- Findings In a randomized clinical trial that included 5108 participants from the community, the cumulative incidence of cardiovascular disease for a median follow-up period of 3.3 years was 11.8% among participants given 100 000 IU of vitamin D3 monthly and 11.5% among those given placebo.
- Meaning Monthly high-dose vitamin D supplementation did not prevent cardiovascular disease and should not be used for this purpose.
Importance Cohort studies have reported increased incidence of cardiovascular disease (CVD) among individuals with low vitamin D status. To date, randomized clinical trials of vitamin D supplementation have not found an effect, possibly because of using too low a dose of vitamin D.
Objective To examine whether monthly high-dose vitamin D supplementation prevents CVD in the general population.
Design, Setting, and Participants The Vitamin D Assessment Study is a randomized, double-blind, placebo-controlled trial that recruited participants mostly from family practices in Auckland, New Zealand, from April 5, 2011, through November 6, 2012, with follow-up until July 2015. Participants were community-resident adults aged 50 to 84 years. Of 47 905 adults invited from family practices and 163 from community groups, 5110 participants were randomized to receive vitamin D3 (n = 2558) or placebo (n = 2552). Two participants retracted consent, and all others (n = 5108) were included in the primary analysis.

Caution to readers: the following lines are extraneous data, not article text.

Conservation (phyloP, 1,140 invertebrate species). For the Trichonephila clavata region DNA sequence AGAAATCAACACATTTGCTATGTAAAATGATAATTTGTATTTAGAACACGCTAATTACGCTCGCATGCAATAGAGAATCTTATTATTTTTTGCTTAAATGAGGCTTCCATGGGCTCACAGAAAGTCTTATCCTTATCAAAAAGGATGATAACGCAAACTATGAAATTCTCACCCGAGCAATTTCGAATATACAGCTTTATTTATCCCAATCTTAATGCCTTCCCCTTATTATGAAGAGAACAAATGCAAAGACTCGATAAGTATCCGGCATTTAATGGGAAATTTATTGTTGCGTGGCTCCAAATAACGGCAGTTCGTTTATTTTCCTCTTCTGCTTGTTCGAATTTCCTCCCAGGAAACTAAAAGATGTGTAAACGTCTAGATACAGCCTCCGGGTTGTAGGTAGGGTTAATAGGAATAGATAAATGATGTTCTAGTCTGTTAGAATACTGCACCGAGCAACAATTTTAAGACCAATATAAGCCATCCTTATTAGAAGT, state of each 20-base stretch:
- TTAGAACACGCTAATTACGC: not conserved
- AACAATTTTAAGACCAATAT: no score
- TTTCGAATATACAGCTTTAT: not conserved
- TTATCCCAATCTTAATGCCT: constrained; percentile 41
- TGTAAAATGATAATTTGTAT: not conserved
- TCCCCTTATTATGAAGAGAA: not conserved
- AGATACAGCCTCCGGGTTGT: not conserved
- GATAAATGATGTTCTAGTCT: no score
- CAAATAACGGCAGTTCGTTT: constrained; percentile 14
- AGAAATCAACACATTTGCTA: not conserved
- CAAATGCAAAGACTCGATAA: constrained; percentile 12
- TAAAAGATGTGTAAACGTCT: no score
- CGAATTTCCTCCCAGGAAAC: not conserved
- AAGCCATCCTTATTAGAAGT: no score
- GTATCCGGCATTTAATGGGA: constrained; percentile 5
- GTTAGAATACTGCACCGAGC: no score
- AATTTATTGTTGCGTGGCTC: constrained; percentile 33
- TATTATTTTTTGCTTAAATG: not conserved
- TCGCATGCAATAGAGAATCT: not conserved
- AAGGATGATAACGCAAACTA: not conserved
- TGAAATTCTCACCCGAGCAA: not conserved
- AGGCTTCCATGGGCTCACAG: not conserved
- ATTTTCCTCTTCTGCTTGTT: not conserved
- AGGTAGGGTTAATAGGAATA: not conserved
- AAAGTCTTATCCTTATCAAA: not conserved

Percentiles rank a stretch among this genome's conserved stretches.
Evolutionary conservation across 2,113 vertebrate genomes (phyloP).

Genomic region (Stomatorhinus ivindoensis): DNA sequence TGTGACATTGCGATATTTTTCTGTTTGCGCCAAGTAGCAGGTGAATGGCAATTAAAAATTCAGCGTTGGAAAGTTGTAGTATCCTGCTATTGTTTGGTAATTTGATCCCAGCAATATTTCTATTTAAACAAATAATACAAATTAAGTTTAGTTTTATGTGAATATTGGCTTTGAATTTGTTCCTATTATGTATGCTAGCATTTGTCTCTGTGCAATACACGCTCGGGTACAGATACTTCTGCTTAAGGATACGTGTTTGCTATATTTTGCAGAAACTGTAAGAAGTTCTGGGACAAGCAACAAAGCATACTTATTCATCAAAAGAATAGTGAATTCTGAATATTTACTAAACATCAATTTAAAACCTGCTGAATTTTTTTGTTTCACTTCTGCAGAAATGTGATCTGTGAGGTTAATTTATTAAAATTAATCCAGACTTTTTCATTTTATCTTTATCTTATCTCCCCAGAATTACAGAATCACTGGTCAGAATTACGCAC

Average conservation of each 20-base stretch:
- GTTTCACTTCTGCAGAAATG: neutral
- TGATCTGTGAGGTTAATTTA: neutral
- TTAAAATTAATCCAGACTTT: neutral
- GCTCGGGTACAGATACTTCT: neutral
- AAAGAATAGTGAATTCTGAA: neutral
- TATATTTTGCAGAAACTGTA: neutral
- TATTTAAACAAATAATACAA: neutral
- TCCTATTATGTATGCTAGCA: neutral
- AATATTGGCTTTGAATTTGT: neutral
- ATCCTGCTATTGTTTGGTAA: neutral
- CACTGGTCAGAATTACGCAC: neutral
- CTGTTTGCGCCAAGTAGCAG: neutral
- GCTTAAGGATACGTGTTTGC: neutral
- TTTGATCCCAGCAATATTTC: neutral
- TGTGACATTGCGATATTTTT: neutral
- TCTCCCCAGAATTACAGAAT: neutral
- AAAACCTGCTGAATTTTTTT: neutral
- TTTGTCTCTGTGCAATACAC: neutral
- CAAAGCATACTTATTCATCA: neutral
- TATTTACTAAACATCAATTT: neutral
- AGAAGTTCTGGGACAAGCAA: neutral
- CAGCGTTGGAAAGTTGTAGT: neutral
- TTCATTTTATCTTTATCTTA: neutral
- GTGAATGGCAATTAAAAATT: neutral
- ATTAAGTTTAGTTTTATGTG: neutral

Interventions Oral vitamin D3 in an initial dose of 200 000 IU, followed a month later by monthly doses of 100 000 IU, or placebo for a median of 3.3 years (range, 2.5-4.2 years).
Main Outcomes and Measures The primary outcome was the number of participants with incident CVD and death, including a prespecified subgroup analysis in participants with vitamin D deficiency (baseline deseasonalized 25-hydroxyvitamin D [25(OH)D] levels <20 ng/mL). Secondary outcomes were myocardial infarction, angina, heart failure, hypertension, arrhythmias, arteriosclerosis, stroke, and venous thrombosis.
Results Of the 5108 participants included in the analysis, the mean (SD) age was 65.9 (8.3) years, 2969 (58.1%) were male, and 4253 (83.3%) were of European or other ethnicity, with the remainder being Polynesian or South Asian. Mean (SD) baseline deseasonalized 25(OH)D concentration was 26.5 (9.0) ng/mL, with 1270 participants (24.9%) being vitamin D deficient. In a random sample of 438 participants, the mean follow-up 25(OH)D level was greater than 20 ng/mL higher in the vitamin D group than in the placebo group. The primary outcome of CVD occurred in 303 participants (11.8%) in the vitamin D group and 293 participants (11.5%) in the placebo group, yielding an adjusted hazard ratio of 1.02 (95% CI, 0.87-1.20). Similar results were seen for participants with baseline vitamin D deficiency and for secondary outcomes.
Conclusions and Relevance Monthly high-dose vitamin D supplementation does not prevent CVD. This result does not support the use of monthly vitamin D supplementation for this purpose. The effects of daily or weekly dosing require further study.
Trial Registration clinicaltrials.gov Identifier: ACTRN12611000402943